In the fall of 1914, as Parisians scrambled to flee the approaching German army, Henri Matisse fled to Collioure, the fishing village in southwestern France where he had developed Fauvism, modern art’s first movement. When the Matisses arrived in the south, their first order of business was to find a tutor for their children, whose school-town of Noyon was swiftly taken by the Germans at the outset of the war. Not only did the Matisses quickly find a tutor, they found fellow Parisian exiles Juan and Josette Gris, who, as it turned out, were lodging with the tutor. The Grises were broke and desperate for both cash and companionship. Matisse quickly set about finding them both income: He arranged a system by which Gertrude Stein would help out the Grises in exchange for paintings (Stein eventually reneged on the deal), and he insisted that Josette accept a model’s fees when she sat for a series of etchings. The two families became fast friends.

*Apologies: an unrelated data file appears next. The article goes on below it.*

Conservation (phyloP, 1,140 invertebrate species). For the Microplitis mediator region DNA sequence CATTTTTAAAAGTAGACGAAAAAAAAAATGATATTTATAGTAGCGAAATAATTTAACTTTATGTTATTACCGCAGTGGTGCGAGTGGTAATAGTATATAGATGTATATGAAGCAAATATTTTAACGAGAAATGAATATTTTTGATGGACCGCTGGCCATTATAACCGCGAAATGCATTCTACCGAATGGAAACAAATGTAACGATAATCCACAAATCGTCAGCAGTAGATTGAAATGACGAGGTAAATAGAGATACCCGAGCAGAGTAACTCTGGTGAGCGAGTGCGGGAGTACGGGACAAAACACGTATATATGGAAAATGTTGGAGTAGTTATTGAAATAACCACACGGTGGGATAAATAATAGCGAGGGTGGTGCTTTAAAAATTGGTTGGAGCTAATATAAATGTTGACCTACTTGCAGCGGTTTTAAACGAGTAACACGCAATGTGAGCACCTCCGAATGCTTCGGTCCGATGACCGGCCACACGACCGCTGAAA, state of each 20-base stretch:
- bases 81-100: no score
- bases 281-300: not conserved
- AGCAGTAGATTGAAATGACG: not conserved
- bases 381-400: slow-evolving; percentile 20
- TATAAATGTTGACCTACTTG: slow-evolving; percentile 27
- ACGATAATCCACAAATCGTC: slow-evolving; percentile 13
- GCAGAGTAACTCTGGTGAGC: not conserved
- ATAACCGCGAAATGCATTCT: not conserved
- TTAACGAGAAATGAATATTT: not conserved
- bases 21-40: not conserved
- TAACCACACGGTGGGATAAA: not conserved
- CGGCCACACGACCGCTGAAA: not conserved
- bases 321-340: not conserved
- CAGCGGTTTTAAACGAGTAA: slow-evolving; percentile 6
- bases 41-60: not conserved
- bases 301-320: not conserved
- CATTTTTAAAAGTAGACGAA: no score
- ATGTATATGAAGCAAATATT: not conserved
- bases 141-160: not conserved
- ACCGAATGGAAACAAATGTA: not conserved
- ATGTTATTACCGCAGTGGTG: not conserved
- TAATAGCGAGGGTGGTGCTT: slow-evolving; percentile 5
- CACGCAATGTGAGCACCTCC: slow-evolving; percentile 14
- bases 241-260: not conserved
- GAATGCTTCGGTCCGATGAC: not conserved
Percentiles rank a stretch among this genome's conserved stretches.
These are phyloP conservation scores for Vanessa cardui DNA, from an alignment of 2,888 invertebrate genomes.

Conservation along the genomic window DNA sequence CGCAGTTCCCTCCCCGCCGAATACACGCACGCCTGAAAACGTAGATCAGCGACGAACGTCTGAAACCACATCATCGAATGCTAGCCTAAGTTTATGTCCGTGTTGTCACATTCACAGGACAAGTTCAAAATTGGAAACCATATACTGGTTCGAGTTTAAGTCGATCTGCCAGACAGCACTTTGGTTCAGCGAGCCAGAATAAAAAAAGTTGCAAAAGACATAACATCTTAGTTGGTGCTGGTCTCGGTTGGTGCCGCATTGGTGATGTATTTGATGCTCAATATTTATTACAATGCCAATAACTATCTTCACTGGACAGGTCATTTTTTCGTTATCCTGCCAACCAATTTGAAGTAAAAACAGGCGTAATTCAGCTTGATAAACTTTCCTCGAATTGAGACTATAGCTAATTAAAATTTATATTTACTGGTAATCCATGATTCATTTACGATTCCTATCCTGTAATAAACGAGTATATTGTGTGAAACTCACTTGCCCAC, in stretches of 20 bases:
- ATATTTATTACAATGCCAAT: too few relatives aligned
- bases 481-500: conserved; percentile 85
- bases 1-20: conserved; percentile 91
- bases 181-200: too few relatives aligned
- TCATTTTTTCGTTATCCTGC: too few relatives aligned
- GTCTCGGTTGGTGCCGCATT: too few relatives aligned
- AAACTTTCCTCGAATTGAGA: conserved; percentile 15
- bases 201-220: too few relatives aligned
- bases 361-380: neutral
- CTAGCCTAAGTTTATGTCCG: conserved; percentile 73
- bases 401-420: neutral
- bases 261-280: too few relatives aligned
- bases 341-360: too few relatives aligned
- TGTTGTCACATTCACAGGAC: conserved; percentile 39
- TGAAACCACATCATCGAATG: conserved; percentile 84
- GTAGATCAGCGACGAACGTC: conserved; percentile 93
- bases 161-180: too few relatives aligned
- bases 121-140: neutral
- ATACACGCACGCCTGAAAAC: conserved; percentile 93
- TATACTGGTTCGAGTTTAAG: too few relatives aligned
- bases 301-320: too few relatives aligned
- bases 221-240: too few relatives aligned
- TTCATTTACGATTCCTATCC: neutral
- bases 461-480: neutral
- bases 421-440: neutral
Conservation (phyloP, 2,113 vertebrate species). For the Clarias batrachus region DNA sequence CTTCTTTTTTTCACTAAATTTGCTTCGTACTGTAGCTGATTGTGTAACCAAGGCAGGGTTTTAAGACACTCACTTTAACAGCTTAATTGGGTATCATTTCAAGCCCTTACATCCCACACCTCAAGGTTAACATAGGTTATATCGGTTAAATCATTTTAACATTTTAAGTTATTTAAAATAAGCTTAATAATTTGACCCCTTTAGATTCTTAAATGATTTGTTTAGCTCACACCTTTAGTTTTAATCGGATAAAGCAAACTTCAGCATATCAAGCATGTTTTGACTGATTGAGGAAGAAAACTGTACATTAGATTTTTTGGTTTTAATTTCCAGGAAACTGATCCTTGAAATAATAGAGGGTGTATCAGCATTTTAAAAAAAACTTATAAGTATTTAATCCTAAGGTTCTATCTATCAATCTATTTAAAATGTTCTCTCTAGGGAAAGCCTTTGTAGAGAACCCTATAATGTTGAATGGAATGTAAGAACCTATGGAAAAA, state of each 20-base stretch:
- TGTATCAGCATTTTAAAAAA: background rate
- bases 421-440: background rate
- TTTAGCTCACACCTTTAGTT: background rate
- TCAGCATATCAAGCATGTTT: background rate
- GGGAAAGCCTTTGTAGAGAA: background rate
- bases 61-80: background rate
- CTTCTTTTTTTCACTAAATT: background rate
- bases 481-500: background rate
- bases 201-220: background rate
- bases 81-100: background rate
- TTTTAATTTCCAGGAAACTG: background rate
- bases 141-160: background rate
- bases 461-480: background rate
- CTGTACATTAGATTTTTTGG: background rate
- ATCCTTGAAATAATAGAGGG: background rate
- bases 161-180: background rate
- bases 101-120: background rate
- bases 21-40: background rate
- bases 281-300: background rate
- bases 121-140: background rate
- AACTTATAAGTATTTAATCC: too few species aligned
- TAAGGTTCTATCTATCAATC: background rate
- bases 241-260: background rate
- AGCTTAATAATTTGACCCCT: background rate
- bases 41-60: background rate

Tyler Green
Modern Art Notes